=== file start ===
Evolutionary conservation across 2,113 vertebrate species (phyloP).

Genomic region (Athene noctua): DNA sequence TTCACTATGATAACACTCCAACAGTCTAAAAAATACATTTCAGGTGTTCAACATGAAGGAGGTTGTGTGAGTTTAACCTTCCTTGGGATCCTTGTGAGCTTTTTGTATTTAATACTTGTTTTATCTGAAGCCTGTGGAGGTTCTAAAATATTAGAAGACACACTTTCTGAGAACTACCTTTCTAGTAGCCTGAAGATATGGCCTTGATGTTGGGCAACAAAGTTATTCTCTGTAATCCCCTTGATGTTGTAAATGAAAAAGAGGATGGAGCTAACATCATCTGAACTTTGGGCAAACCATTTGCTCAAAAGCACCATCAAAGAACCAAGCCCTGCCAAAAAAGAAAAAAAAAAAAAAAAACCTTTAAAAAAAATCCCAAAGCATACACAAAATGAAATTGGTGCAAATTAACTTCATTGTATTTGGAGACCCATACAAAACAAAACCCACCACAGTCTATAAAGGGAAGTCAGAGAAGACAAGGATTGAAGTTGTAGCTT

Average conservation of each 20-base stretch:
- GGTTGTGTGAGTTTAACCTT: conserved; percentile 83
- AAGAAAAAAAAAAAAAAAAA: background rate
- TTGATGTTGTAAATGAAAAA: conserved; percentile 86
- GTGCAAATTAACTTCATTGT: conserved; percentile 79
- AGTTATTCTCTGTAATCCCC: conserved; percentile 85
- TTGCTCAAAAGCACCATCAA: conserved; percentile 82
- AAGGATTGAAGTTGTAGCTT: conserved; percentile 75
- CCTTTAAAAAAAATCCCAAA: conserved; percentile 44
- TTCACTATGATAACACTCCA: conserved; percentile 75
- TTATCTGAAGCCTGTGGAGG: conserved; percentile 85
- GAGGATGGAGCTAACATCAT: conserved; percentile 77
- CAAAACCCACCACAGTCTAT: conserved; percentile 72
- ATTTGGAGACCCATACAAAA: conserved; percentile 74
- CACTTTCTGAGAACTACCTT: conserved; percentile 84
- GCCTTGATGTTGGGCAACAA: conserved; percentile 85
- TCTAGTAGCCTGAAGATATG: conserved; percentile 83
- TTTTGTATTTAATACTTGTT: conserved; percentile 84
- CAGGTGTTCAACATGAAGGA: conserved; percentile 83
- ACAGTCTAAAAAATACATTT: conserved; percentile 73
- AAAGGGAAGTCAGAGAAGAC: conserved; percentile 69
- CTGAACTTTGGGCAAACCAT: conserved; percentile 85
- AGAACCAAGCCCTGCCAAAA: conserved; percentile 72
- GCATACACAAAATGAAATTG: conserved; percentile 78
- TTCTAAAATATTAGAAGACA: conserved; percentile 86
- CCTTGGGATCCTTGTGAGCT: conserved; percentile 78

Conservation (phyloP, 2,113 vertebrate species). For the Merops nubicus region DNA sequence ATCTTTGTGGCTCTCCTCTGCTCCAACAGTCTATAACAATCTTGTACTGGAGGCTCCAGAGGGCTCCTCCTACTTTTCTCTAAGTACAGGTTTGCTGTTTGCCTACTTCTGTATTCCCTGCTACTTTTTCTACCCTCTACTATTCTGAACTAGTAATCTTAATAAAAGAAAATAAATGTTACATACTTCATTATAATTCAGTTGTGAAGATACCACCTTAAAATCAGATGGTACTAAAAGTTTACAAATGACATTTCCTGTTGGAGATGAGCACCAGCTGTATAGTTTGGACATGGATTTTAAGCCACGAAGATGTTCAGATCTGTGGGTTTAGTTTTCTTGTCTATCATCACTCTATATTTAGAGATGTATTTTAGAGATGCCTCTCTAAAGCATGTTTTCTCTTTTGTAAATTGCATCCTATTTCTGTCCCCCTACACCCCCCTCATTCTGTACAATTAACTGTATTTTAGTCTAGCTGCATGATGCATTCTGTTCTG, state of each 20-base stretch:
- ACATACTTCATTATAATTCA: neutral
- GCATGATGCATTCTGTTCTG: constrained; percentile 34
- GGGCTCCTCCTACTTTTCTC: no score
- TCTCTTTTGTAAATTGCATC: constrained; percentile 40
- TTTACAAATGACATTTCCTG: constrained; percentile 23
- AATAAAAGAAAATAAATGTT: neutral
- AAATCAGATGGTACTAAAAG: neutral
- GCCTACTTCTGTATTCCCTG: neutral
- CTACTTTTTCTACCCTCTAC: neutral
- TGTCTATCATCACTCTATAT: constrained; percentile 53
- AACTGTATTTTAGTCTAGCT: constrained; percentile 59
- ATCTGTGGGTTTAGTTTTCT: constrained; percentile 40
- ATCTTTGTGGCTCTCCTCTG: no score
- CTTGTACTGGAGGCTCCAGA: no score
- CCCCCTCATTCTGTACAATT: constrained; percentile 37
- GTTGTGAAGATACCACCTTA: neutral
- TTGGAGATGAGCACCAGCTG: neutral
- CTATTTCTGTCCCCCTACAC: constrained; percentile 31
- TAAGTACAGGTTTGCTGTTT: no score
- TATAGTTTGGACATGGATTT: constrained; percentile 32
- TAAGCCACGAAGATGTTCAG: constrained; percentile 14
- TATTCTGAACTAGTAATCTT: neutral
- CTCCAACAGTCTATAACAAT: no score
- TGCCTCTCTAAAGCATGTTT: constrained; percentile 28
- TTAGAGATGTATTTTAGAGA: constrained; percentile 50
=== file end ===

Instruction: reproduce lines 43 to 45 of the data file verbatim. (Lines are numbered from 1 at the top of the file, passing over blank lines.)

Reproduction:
- CTTGTACTGGAGGCTCCAGA: no score
- CCCCCTCATTCTGTACAATT: constrained; percentile 37
- GTTGTGAAGATACCACCTTA: neutral